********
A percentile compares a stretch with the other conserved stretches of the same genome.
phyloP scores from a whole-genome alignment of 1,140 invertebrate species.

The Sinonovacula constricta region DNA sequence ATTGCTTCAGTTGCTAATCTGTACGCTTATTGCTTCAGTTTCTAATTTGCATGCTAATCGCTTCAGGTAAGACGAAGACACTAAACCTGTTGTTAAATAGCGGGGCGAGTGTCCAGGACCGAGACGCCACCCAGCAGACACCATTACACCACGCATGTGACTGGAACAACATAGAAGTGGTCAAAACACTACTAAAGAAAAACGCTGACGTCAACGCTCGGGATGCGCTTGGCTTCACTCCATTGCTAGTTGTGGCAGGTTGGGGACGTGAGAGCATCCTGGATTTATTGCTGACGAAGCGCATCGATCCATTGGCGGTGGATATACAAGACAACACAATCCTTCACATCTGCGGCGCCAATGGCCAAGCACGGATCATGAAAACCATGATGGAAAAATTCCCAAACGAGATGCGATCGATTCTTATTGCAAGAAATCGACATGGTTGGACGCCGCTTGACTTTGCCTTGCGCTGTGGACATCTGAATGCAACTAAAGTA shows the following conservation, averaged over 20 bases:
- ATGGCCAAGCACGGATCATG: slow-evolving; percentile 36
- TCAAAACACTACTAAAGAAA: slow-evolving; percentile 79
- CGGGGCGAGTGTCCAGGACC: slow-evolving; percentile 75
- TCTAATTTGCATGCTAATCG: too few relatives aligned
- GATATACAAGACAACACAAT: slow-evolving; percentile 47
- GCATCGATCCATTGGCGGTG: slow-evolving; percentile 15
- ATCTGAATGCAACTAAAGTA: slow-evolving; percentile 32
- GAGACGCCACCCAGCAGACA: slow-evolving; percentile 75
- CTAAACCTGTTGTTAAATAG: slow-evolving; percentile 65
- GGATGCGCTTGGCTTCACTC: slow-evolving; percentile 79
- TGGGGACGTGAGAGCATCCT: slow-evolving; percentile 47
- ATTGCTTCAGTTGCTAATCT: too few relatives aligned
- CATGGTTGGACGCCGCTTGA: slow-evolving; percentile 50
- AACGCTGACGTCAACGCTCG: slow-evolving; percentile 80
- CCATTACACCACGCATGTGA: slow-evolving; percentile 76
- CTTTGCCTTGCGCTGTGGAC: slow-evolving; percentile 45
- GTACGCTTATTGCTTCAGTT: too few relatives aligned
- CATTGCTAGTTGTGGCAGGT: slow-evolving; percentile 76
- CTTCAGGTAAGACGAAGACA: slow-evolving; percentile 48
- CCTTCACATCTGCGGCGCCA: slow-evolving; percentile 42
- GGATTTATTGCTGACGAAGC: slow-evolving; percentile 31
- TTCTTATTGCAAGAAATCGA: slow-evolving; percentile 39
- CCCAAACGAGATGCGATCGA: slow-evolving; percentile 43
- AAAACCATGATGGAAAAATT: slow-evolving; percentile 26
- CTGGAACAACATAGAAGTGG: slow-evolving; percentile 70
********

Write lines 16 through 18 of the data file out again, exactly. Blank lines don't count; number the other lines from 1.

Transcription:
- CATGGTTGGACGCCGCTTGA: slow-evolving; percentile 50
- AACGCTGACGTCAACGCTCG: slow-evolving; percentile 80
- CCATTACACCACGCATGTGA: slow-evolving; percentile 76